Bertrand Russell once wrote an epitaph for mankind. It went like this: “Ever since Adam and Eve ate the apple, man has never refrained from any folly of which he was capable. The end." The question of whether the human race will commit the ultimate folly of nuclear self-destruction is an issue, I believe, which our generation will decide.
In a law day message in 1958, President Dwight Eisenhower said almost the same thing: "The world no longer has a choice between force and law; if civilization is to survive, it must choose the rule of law.” The function of law throughout history has been to try to bring human conduct up closer to the ideal of the natural law. In the days of the old west, when people had an argument, they drew pistols and shot it out. But at a certain point in history, people recognized that it made sense to turn their guns over to the sheriff and live under the rule of law.
Today we have at least the structure of law and order within our towns and our states and our nation. But on an international level, we really have anarchy; for any nation can do whatever it pleases so long as it has the force to do so. There is no enforceable world law to apprehend the international criminals who would make war.
The threat of nuclear self-destruction and the costly armaments race are but two reasons for imaginative U.S. initiatives to strengthen the authority of the United Nations. Other global problems cry out for global solutions.
The United Nations conferences in Stockholm, Bucharest, Caracas, and Rome evidence a growing concern for the world's environment and the support systems capable of sustaining mankind's environmental needs. Pollution of the oceans and of the airways of the world knows no national boundaries. Pollution originating in one country comes down on another. International guidelines are but a step toward the eventual enforcement of anti-pollution standards by a United Nations Agency. The fundamental right of every human being to a decent environment will be recognized sooner or later and will be protected.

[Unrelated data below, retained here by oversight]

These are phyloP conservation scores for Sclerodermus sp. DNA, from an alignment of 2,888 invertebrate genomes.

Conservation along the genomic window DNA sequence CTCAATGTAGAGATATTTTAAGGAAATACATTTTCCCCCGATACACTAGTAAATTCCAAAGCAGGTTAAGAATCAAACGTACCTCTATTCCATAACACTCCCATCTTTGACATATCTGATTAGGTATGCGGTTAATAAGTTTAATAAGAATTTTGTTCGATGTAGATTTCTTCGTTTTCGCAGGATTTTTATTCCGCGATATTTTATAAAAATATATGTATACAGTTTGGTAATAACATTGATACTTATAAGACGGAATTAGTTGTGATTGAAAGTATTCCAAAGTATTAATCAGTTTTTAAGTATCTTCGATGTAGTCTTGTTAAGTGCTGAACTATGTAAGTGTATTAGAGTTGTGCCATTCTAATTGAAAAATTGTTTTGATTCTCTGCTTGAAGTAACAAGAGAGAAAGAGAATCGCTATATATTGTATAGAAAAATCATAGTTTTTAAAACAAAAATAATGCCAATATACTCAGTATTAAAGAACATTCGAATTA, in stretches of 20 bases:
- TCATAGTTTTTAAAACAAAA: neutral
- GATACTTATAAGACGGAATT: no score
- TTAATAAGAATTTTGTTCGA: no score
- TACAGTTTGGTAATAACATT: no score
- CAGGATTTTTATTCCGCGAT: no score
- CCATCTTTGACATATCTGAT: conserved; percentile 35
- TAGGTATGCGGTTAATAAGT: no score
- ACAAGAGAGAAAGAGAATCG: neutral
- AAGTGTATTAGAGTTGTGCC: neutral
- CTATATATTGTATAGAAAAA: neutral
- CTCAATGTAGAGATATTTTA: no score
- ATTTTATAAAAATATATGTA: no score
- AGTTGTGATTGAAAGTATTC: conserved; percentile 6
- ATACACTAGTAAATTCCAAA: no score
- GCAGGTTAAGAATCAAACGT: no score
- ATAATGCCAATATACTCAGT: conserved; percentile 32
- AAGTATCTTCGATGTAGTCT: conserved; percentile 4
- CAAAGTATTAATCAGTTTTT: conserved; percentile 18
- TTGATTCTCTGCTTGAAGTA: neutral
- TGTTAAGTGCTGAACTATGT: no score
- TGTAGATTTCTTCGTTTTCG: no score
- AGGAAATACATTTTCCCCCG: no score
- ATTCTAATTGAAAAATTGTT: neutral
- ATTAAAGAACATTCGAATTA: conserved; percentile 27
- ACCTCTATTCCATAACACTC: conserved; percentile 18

The world-wide strike by airline pilots demanding action by the United Nations against skyjacking is still another indication that people recognize the necessity for some kind of world law. Only a Reformed United Nations can give the world the legal authority to act against the international air pirates who endanger so many lives.
The continuing world monetary crisis with the fluctuations in the exchange rates is another example of a global program which demands global management. The growing economic interdependence of the world is obvious to all. So are the problems raised by increasing polorization of wealth and poverty.